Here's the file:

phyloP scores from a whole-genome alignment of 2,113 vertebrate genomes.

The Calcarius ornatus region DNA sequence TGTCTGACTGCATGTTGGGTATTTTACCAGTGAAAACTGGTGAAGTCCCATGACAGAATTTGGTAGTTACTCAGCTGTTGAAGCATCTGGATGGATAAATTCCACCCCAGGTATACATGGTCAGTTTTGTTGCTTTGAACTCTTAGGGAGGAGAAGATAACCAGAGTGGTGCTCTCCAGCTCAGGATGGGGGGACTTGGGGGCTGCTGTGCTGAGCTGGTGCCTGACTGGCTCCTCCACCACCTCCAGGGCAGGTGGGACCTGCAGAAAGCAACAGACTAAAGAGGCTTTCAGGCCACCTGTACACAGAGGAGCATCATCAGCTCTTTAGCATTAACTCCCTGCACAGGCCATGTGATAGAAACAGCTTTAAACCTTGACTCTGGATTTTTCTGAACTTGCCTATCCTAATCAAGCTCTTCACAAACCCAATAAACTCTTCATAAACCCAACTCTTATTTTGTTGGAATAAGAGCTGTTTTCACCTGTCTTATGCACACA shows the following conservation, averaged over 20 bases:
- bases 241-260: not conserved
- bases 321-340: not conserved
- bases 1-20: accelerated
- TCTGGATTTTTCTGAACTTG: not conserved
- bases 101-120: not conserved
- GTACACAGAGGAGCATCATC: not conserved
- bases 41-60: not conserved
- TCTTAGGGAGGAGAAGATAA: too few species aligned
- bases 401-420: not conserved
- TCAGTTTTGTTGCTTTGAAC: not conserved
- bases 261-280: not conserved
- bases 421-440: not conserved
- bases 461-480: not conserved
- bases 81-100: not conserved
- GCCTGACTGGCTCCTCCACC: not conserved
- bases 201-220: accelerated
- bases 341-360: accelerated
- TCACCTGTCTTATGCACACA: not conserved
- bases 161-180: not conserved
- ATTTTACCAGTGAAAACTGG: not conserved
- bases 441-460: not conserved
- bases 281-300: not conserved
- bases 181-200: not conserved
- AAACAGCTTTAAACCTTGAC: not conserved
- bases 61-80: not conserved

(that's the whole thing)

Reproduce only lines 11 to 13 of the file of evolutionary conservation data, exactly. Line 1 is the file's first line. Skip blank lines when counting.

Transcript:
- bases 401-420: not conserved
- TCAGTTTTGTTGCTTTGAAC: not conserved
- bases 261-280: not conserved